• Why are some gender activists denying science?

    … the science is settled. The two biological sexes (and there are only two) are broadly (though by no means perfectly) coterminous with gender… Close to 100 per cent of the human race is born with a set of either male or female chromosomes. A small number of people are born with chromosomal and/or reproductive abnormalities, and these people are commonly identified as “intersex.” … None of this is to argue that we should force people to conform to gender stereotypes, or punish them if they don’t.

  • Canada’s new sexual assault law is a ‘catastrophic attack’ on the rights of the accused

    They have channeled the mistaken but widespread belief that the justice system is skewed against women into Bill C-51, which has finished second reading in Parliament and will now receive attention from the Standing Committee on Justice and Human Rights. C-51 proposes changes that will satisfy many radical feminists, but may ruin the lives of many innocent men accused of sexual assault.

  • Canada’s big cities are feeling the pressure of income inequality

    Rising inequality is not just pervasive in our cities; it is almost exclusive to our cities. Yet, municipalities cannot address this challenge on their own… middle class and middle income are not necessarily one and the same… The reality is that middle-income Canadians living in cities such as those are likely the ones feeling the effects of rising inequality the most.

  • Improving Canadians’ income mobility is the next big policy challenge

    We can’t know whether the expansion of digital infrastructure will improve income mobility in rural parts of Canada, or slow the migration of the young to urban hubs… All government can do is try to ensure that every Canadian is as well-educated and as connected as possible…

  • Feds say they can’t accept Senate changes to bill aiming to end Indian Act sexism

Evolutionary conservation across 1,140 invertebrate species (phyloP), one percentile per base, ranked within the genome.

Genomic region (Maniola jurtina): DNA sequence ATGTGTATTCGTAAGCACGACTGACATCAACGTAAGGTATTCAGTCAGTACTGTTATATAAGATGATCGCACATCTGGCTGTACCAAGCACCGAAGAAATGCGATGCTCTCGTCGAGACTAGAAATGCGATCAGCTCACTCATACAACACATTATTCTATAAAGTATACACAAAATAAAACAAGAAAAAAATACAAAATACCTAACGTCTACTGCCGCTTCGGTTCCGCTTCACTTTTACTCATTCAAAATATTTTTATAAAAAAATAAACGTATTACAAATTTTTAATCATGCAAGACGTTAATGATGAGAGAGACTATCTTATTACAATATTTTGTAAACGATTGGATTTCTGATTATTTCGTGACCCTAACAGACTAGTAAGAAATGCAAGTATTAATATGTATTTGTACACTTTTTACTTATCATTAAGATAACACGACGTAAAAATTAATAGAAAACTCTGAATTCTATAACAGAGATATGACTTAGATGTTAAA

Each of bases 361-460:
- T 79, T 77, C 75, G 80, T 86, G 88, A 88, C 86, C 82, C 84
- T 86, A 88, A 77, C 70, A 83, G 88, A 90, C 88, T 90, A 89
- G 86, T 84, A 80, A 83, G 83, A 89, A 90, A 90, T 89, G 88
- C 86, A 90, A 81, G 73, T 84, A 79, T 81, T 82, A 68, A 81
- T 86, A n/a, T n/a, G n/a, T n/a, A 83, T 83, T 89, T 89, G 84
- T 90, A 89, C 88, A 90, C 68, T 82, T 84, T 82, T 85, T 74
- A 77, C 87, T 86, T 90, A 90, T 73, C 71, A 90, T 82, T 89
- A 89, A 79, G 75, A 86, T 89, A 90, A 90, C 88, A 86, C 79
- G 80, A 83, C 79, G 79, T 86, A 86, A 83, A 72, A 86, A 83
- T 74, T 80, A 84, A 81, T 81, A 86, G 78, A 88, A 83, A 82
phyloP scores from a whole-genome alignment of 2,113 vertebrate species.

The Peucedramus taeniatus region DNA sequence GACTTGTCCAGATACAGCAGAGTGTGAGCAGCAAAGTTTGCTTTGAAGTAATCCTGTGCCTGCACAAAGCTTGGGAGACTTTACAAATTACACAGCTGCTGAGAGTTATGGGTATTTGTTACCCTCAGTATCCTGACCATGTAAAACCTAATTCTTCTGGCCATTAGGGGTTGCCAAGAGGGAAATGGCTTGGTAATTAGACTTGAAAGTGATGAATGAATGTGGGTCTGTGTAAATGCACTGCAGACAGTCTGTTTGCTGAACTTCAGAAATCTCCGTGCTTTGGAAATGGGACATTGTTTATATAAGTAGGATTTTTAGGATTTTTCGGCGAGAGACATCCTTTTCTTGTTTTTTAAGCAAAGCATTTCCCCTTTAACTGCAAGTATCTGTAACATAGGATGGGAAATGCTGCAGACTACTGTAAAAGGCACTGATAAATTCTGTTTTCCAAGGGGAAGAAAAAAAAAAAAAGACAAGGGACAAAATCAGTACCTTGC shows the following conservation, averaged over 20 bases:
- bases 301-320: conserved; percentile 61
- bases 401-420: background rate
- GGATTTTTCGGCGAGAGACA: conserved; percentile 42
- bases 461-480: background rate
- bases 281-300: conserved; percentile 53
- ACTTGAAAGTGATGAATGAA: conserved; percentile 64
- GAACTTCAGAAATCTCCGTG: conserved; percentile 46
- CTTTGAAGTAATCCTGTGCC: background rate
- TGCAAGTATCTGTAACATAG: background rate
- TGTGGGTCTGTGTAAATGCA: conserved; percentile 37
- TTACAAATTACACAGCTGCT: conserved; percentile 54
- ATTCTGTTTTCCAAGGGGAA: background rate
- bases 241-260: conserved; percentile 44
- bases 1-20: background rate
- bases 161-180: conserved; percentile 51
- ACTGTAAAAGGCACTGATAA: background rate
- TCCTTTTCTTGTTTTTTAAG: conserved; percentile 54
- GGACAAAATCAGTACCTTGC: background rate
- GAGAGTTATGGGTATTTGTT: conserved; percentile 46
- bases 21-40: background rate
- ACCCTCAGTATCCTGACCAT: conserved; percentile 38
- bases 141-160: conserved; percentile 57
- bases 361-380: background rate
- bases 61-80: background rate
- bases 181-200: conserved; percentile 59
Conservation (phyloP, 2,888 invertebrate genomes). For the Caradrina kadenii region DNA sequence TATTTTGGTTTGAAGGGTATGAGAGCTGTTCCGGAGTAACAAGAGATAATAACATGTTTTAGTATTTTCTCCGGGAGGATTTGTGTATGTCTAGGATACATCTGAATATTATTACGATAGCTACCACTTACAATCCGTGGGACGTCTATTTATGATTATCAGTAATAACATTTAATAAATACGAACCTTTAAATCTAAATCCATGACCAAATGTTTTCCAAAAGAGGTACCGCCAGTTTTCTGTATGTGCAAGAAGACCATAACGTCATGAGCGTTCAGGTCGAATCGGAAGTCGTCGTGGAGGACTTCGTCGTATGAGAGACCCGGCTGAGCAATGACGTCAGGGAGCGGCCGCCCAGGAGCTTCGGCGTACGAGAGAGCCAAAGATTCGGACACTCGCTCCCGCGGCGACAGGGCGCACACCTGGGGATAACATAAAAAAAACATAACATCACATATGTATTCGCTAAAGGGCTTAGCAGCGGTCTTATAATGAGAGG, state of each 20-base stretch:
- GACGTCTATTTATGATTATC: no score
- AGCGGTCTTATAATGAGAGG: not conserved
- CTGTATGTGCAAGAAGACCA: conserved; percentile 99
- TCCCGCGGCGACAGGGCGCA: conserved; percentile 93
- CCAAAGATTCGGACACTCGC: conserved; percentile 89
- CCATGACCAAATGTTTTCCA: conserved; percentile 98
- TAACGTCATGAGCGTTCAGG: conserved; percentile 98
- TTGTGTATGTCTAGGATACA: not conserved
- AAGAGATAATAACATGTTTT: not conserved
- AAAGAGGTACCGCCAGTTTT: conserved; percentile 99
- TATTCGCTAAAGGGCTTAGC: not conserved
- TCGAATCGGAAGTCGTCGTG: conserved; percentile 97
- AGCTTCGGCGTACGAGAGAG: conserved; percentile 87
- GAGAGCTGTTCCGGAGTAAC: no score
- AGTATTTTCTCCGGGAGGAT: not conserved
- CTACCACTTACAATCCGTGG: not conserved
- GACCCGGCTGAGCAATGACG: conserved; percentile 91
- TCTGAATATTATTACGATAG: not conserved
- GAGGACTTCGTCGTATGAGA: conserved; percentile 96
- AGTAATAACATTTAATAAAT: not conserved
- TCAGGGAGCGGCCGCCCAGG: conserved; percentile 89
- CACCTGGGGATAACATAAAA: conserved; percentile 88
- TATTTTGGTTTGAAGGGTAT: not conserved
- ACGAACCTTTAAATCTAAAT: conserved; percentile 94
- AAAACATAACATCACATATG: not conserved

… the government that came to power promising not just a better relationship with Canada’s Indigenous people but also a more gender-inclusive approach to governing will have to stick with some of the sexism in the act or face enormous new costs… eliminating all of the sex-based discrimination could increase the number of people who have Indian status by 80,000 to two million… Each is entitled to such things as tax breaks, supplementary health benefits and money for postsecondary education.

  • Never forget the lessons of Europe’s concentration camps

    It is time to remind ourselves why we developed such a passionate and, we thought, unshakeable commitment to democracy and human rights, to remember the three lessons we were supposed to have learned from the concentration camps of Europe: Indifference is injustice’s incubator; it’s not just what you stand for, it’s what you stand up for; and we can never forget how the world looks to those who are vulnerable.

  • Basic income would give women choices

    The women who would benefit most from basic income are the poorest and most marginalized among us, with and without children, often members of racialized groups. Some are unable to work in paid employment. Others work in part-time, precarious, poorly paid, often exploitive conditions… an adequate basic income will give the most marginalized women more choice: more choice about how to spend their valuable time, more choice about leaving exploitive labour conditions, more choice about leaving abusive relationships.

  • Canadian Human Rights Commission says children left behind on basic rights

    The report looked at issues such as child welfare services on First Nations reserves, the rights of transgender children, children with disabilities and migrant children locked up in detention centres alongside their parents as the system processes their cases… 60 per cent related to disability. Almost half the disability complaints dealt with mental health issues.

  • Amnesty International honours Canada’s Indigenous-rights movement

    Amnesty International describes the Ambassador of Conscience Award as its highest honour, given annually to those who show courage in standing up to injustice. In announcing the award, Amnesty underlined the fact that although they live in a prosperous country, Canada’s Indigenous peoples are “consistently among the most marginalized members of society.”

  • Ontario urged to tackle gender pay gap with transparency law

    The changes proposed by the Toronto-based Equal Pay Coalition would require employers to report and post hourly wage and pay arrangements, including the breakdown of part-time, contract and temporary agency employees as women increasingly bear the brunt of precarious work… The gap sharpens considerably based on race and origin. The pay gap for indigenous women is 57 per cent, for immigrant women it is 39 per cent, and for racialized women it is 32 per cent.